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CONCORD, NEW HAMPSHIRE – Today, the House of Representatives approved the Committee of Conference report on House Bill 1, sending the budget bill to Governor Sununu’s desk. Following the vote, Democratic Floor Leader Manny Espitia (D-Nashua) released the following statement:

“I would like to believe that we live in a society where we are all equal. But even the founding of this country says otherwise. One just has to look at the rates of incarnation, who is enrolled in health insurance, the wage gap, and any number of other indicators to see that we still have a long way to go to achieve equity in this country. For some people this may be an abstract ideological issue to debate and consider. For me, and others who look like me, suppressing conversations, trainings, and lessons focused on diversity, equity and inclusion have dangerous, real-world consequences. I want to make sure this country can become more equal. But to get there we need to be able to talk about these issues.”

Representative Linda Harriot-Gathright (D-Nashua) added, “This language robs young people of an inclusive and realistic education by targeting efforts to talk about systemic racism in schools. We need to be looking at how our systems promote racial inequity and working towards solutions. Systematic racism is still alive and well, but rather engage with conversations head on supporters of this language would rather erase the legacy of discrimination and lived experiences of millions of Americans.

Representative Latha Mangipudi (D-Nashua) added, “HB 2 divisive concept language takes attention away from what is true. This refusal of truth is insidious because it denies the reality we see with our own eyes and experience ourselves, living in denial of our past makes us doomed to repeat it in our future. We are where we are today because of the policy decisions we made in our past. HB2 makes willful ignorance a public policy, that is unconscionable. These regressive policies of exclusion are antithetical to all that America holds promise to be.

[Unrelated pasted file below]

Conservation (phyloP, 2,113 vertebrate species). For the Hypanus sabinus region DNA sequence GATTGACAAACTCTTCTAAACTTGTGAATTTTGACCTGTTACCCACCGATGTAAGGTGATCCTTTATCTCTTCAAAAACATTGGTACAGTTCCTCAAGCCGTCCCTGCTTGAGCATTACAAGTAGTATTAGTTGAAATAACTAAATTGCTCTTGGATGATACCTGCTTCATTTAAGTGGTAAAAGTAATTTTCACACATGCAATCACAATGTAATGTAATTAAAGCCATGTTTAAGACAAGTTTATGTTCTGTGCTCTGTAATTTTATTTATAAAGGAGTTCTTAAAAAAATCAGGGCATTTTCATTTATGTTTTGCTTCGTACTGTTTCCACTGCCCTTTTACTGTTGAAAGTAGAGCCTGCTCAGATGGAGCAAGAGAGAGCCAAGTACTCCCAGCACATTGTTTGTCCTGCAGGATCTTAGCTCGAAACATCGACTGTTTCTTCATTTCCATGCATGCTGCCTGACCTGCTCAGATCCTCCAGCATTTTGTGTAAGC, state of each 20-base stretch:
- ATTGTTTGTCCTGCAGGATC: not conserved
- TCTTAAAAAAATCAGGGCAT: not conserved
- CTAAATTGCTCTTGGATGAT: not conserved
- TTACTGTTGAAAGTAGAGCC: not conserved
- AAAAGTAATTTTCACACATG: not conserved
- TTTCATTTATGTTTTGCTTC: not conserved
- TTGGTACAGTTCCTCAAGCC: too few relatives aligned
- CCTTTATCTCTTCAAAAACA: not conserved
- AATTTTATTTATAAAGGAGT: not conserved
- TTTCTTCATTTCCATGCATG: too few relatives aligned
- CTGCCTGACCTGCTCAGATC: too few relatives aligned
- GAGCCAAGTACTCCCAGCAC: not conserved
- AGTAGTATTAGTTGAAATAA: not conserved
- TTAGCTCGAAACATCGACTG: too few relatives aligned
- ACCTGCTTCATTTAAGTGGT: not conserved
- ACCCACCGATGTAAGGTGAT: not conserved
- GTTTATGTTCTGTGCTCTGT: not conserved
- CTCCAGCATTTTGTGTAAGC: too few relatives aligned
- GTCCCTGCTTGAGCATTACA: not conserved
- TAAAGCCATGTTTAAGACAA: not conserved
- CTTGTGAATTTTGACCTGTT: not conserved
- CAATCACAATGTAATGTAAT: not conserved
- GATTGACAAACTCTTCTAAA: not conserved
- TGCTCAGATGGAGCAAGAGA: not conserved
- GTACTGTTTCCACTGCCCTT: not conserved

Representative Safiya Wazir (D-Concord) added, “I bring a special perspective to this issue, having been born in a country where basic freedoms were denied. In this place, an open exchange of ideas was not always possible. Instead of going forward, this legislation takes us backward, making us like the more vulnerable countries that suffer from human rights crises. We call ourselves the greatest country, and we should allow discussion and the fullness of learning to bring us forward. The language in House Bill 2 goes against the very core of education to limit the discussion of these concepts, not just how they affected people in the past, but taking a look at current events that are so relevant to the younger generation and our country.”

Representative Maria Perez (D-Milford) added, “I am an immigrant, and I am honored to serve in this body. But I will not forget where I came from. Language in House Bill 2 will try to erase my history, and the history of millions of other Americans just like me.”

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